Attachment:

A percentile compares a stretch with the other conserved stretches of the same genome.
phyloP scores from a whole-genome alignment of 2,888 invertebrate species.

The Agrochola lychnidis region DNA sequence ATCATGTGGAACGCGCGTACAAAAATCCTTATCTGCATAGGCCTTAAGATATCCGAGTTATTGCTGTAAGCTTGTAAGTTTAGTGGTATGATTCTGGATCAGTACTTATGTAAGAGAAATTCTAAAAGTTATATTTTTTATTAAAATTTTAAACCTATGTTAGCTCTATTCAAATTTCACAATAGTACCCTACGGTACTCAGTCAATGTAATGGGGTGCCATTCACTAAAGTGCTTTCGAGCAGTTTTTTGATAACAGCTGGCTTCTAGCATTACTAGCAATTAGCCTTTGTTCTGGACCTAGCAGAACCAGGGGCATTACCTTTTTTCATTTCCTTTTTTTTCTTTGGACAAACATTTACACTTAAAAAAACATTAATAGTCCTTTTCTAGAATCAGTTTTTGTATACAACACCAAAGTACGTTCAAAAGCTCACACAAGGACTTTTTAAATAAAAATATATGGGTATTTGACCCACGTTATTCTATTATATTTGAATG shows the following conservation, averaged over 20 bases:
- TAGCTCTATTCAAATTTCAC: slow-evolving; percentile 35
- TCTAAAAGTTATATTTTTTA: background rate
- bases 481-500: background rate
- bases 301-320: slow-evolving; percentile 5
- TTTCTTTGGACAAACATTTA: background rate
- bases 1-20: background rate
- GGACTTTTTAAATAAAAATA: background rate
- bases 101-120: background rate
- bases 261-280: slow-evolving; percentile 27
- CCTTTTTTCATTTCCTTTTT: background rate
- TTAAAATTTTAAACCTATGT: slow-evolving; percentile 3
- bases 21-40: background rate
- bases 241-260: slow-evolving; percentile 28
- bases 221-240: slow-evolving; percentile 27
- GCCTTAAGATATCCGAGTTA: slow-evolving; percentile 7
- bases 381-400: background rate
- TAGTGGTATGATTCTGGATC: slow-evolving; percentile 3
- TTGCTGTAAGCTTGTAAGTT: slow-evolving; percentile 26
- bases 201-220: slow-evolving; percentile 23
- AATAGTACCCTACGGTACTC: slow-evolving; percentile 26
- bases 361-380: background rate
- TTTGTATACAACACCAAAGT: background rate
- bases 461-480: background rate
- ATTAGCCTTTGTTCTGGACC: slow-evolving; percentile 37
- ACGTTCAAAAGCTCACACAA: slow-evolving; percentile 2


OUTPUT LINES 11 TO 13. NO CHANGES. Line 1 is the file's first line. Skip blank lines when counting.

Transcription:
- bases 101-120: background rate
- bases 261-280: slow-evolving; percentile 27
- CCTTTTTTCATTTCCTTTTT: background rate